The University of Michigan’s quest to the World Solar Challenge: Part 1

This is part one of a four-part series profiling the University of Michigan’s Solar Car Team and their preparation to represent the United States in October’s World Solar Challenge. [The photo above is used with permission from the University of Michigan’s Solar Car Team.]

Ann Arbor, MI  The football stadium is silent. The classrooms are dark and empty. Textbooks sit collecting dust. A relaxed air enfolds all parts of the campus. All but one.

In a workshop in the University of Michigan’s Wilson Center, a frenzy of activity is taking place. Students flit from one end of the building to another, anxiously staring at computer monitors and performing complex calculations. It’s early June and the University of Michigan’s Solar Car Team is racing to ready its latest creation for its official unveiling on the 18th.

Michigan’s Solar Car Team is a student-run organization that builds and races solar cars, both nationally and internationally. This is no small club though. The 100-person team is recognized as the most successful in North America and one of the most successful in the entire world. In the 23 years since the team was initially established, they have built 11 vehicles, been crowned the champions of the North American Solar Challenge seven times and placed third in the World Solar Challenge five times.

Naturally, the team did not earn those accolades on blind luck. They construct a new car from scratch every two years. The current car, Generation, replaces the American Solar Challenge-winning Quantum and promises to improve on its predecessor’s technological wizardry.

Generation will not only be the most technically advanced solar car that the team has ever created, it will be one of the most advanced vehicles on the road. The car draws its power entirely from the blanket of solar cells that coat the body of the car and charge the bank of lithium-ion batteries that rest within it.

Currently, the team is readying itself for the World Solar Challenge, an incredibly grueling, 3,000-kilometer race that sees teams crossing the continent of Australia through the scorching Outback.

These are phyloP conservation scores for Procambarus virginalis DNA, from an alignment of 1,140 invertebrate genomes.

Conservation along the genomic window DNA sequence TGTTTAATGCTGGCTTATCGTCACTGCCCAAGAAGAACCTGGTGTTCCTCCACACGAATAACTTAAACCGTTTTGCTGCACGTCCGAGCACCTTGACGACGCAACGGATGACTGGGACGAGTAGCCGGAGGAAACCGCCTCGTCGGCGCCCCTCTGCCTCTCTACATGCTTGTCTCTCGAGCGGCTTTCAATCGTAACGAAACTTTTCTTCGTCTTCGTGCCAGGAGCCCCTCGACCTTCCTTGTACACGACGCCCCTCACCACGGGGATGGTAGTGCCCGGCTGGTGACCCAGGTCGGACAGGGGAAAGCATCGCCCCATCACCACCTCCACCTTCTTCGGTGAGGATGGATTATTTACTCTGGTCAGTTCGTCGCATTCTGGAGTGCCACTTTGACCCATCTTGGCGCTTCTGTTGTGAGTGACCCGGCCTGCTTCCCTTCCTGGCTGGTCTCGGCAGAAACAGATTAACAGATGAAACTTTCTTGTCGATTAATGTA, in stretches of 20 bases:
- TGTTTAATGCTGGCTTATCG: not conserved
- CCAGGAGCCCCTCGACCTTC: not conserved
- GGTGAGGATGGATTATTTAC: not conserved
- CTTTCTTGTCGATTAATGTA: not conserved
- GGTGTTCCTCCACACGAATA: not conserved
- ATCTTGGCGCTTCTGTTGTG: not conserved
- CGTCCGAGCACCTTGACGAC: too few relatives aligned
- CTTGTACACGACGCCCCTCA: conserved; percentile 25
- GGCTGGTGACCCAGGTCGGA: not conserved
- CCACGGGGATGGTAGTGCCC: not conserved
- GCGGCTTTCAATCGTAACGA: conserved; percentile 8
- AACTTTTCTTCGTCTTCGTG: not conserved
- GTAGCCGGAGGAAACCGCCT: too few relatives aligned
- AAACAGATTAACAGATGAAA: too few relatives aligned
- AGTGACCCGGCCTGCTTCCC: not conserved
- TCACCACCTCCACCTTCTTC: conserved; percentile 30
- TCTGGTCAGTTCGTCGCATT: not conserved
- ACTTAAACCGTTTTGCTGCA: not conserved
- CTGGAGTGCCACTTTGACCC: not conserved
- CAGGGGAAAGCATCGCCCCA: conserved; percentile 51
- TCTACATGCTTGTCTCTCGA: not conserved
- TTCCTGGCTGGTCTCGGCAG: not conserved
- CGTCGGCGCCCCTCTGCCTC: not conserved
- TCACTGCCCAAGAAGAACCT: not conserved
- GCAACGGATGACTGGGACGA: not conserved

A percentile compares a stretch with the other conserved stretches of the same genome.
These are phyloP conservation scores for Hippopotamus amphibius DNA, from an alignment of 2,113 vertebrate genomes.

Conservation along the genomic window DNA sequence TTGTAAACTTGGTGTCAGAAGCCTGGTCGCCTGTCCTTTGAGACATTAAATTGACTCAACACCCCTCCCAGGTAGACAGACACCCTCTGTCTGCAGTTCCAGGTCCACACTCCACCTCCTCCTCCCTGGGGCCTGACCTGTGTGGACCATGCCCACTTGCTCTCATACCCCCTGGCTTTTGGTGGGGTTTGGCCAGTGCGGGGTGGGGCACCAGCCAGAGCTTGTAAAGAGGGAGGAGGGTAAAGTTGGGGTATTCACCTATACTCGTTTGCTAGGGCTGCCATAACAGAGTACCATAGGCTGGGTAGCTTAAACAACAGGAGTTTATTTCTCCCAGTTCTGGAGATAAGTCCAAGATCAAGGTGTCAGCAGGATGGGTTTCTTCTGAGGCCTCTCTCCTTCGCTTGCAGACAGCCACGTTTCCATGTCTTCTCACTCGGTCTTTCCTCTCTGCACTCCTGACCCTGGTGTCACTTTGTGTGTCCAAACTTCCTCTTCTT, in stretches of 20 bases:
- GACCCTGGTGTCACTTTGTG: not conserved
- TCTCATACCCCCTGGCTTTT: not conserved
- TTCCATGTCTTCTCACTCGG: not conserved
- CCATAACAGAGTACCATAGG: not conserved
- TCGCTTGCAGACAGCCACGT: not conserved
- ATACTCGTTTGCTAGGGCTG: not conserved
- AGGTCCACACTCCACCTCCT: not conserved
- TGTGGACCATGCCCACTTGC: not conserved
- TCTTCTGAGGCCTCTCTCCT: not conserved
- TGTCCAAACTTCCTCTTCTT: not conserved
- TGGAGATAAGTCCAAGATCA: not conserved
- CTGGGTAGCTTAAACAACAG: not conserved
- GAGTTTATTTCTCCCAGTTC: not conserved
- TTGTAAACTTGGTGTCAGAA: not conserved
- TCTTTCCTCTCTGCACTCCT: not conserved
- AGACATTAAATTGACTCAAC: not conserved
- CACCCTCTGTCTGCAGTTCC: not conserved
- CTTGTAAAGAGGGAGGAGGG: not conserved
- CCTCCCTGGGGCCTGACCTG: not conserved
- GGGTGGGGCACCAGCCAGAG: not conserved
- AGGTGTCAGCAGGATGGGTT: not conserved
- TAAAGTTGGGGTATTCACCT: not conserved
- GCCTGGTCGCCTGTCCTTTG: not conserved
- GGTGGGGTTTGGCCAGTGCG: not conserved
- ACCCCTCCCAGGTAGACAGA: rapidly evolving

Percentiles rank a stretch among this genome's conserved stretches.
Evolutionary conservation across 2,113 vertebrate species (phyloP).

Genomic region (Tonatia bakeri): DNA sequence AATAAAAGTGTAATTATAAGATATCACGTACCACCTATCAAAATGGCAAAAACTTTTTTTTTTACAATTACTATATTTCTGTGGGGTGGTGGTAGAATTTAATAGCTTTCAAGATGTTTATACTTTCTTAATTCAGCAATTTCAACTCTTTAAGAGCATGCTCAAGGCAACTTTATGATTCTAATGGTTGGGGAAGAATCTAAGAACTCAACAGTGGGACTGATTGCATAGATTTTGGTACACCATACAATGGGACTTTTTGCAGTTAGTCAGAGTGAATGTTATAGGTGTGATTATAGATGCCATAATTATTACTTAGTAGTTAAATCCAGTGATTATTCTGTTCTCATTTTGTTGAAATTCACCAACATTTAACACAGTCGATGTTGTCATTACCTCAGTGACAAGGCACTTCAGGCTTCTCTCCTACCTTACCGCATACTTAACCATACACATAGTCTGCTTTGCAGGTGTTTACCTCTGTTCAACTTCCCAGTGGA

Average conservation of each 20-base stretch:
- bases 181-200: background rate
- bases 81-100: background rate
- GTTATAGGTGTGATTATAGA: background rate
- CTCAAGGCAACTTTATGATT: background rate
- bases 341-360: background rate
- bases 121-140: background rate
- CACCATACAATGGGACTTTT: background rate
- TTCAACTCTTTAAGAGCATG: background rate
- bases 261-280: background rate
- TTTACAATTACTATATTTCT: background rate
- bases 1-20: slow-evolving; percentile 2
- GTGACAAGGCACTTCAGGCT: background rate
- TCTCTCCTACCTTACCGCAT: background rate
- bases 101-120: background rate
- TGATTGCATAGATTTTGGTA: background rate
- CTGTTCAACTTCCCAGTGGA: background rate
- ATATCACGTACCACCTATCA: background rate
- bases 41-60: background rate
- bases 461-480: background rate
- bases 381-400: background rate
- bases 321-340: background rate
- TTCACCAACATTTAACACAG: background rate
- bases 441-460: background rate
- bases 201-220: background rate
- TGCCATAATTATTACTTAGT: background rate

The race, which will run from October 6 through October 13, 2013, will see 22 members of the team withdraw from the university for the entirety of the Fall semester in order to spend the maximum amount of time in Australia, prepping the car and making as many improvements as possible.

“Every day, we’re getting up, working on the car and testing it,” said head strategist Matt Goldstein. “The hope is to run the car as many times as possible before the race so that we can hopefully know everything that could go wrong with the car and fix it.”

With a device as complicated as a solar car, there’s plenty that can go wrong.

“Almost every single part of the car is custom made,” said project manager Eric Hausman. “The materials alone generally range from $500,000 to $1 million and have to be incredibly precise.”

As the car has to cross a vast expanse at over 100 mph while running only on an electric motor that produces roughly the same amount of power as the average hairdryer, the attention to detail involved in the design and manufacturing of the car must be obsessive.

“This is definitely more than a full-time job,” said Hausman. “We typically work anywhere from 70to 90 hours per week in the summer and even more when we’re on the ground in Australia.”

The team is divided into four different divisions, each of which is responsible for a different aspect of the team’s operations. The business division is in charge of fundraising to cover the team’s massive costs and handling all publicity. The operations division is in charge of ensuring that all of the team’s things clear customs and end up in Australia undamaged, which is no small feat considering that their luggage includes a solar car, supplies and an entire semi-truck. The engineering division is responsible for the design, build and maintenance of the vehicle itself. Finally, the strategy division is responsible for racing the car.

Coordinating between the various divisions of the team and their immense responsibilities as they frantically scramble to have the car finished in time for the World Solar Challenge can be incredibly difficult.

“One of the things we’re constantly balancing is team burnout and success,” said Goldstein. “We run this very fine line. There are definitely times when we cross it, and there are times when we don’t push hard enough and don’t do well enough. It’s probably our biggest challenge, learning how to push everyone to their limits without going over.”

All members of the race crew admit that the races can be highly taxing. During the races, the race crew camps on the side of the road in large military tents and regularly wakes up before sunrise, which can occur as early as 4 a.m. The race crew travels with a convoy of support vehicles, which includes a semi-truck that transports the car and many of the necessary supplies to and from the race.

The team is able to remain positive due to the unyielding passion that fuels every team member, according to Goldstein.

“You see so much passion on this team. That’s the reason they’re willing to spend these crazy hours working on it,” said Goldstein. “We have one year. We need to make sure that it’s both as good and as safe as possible for this extremely intense race in the Outback.”

This passion is perhaps the largest unifying factor on the team. Passion infuses every action and decision undertaken by the team and has driven them to the forefront of the automotive world. Passion is the reason that these students have sacrificed their vacations and job opportunities in favor of 14-hour days in a workshop in the height of summer, watching as the sun flashes across the masterpiece that is slowly taking place on the floor, waiting to chase the light.